According to the website The Ships List "Nourse soon entered the India to the West Indies trade carrying indentured labour for the plantations. Standards aboard the ships were high and the native passengers were said to be in better health when they arrived than when they left India. The general route for the fleet was to leave a European port with a cargo of salt or railway iron for Calcutta. From there a cargo of rice and a party of coolies were picked up for the West Indies, followed by a passage to the east coast of North America where grain or case oil was loaded for Europe. An occasional ship would sail back direct to Calcutta from the West Indies with coolies who had completed their contract of employment. Other voyages were made from Calcutta to Mauritius or to the Fiji Islands with labour for the sugar plantations. Voyages to Fiji usually returned to Calcutta via Australia with cargoes of coal." (http://www.theshipslist.com/ships/lines/nourse.shtml)

The company continued to build sailing ships until well into the 1890s when most other ship owners had made the transition to steam ships.  It wasn't until 1904 that the company took delivery of their first steamship having persevered with sail, mainly for economic reasons and the lack of coaling facilities between India and the West Indies.

 

Bert is listed in his Board of Trade paperwork as serving aboard three ships during his apprenticeship:

Mersey

The three masted ship, the Mersey. Image: clydeships.co.uk
(Click image to enlarge)

Description: Steel sailing vessel, 3 masted ship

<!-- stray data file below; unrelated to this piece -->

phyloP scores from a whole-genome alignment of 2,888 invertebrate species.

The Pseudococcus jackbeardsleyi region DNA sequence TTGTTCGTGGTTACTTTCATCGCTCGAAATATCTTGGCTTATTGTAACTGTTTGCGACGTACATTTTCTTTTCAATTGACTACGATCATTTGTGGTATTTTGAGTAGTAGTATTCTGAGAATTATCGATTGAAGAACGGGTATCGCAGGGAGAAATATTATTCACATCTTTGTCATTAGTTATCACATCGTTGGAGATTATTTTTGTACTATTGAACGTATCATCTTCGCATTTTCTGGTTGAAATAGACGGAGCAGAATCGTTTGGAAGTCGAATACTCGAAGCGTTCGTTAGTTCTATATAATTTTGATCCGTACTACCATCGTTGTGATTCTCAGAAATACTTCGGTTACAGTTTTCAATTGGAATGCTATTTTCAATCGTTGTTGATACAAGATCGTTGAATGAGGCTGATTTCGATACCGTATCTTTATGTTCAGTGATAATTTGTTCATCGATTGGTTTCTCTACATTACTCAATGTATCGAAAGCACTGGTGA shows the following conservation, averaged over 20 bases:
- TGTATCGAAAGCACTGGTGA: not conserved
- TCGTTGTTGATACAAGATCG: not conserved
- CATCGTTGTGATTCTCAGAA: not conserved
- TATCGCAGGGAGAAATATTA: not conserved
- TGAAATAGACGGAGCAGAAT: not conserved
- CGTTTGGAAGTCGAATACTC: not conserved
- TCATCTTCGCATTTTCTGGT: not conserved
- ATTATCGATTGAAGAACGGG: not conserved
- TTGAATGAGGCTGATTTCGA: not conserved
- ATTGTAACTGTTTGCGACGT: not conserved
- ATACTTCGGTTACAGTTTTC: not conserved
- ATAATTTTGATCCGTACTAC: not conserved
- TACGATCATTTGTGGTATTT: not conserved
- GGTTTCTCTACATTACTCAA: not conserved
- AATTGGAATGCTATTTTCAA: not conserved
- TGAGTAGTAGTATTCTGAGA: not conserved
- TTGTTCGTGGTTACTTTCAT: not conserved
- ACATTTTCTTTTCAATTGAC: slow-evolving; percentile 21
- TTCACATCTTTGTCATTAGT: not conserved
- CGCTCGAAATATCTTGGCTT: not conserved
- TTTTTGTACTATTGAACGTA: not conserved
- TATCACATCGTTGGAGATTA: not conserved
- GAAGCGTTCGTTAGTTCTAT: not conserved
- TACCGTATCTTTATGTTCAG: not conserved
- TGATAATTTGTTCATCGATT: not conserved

Builder: Charles Connell & Company, Glasgow
Launched: 1894
Tonnage: 1829 grt / 1713 nrt
Length: 270.7 ft
Breadth: 39.0 ft
Depth: 22.5 ft
Fate: Broken up in 1923
Notes: 1911-1915 employed as a cadet training ship by Oceanic with berths for 60 cadets, made 6 sailings to Australia. 1914 fitted with radio, believed to be the first sailing ship to be so equipped 



Forth

The three masted ship, the Forth. Image: clydeships.co.uk
(Click image to enlarge)

Description: Steel sailing vessel, 3 masted ship
Builder: Charles Connell & Company, Glasgow
Launched: 1894
Tonnage: 1829 grt / 1713 nrt
Length: 270.7 ft
Breadth: 39.0 ft
Depth: 22.5 ft
Fate: Abandoned 27/09/1915
Notes: 1910 sold to Norway. Abandoned in 1915, foundering en route Liverpool to Port Arthur, Texas in ballast. 



Bann

The three masted ship, the Bann. Image: Texas Tech Universities Library.
(Click image to enlarge)

Description: Iron sailing ship
Builder: Thomas R. Oswald & Co., Pallion
Launched: 1875
Tonnage: 1723 grt / 1650 nrt 
Length: 250.1 ft
Breadth: 38.9 ft
Depth: 24.2 ft
Fate: 1911 became a coal hulk based at Port of Spain, Trinidad
Notes: Bann later renamed the Hildegard was an iron 3-masted ship which was engaged in the Indian labor trade under the house flag of James Nourse often going out to Calcutta with iron rails or salt. Sold to Germany in 1904, the ship was renamed Hildegard and ended up as a coal hulk in Trinidad. The photograph shows Bann with unshipped jibboom--and royals sent down suggesting that Bann could be tender when light —not an unusual condition in iron ships. (Texas Tech Universities Library)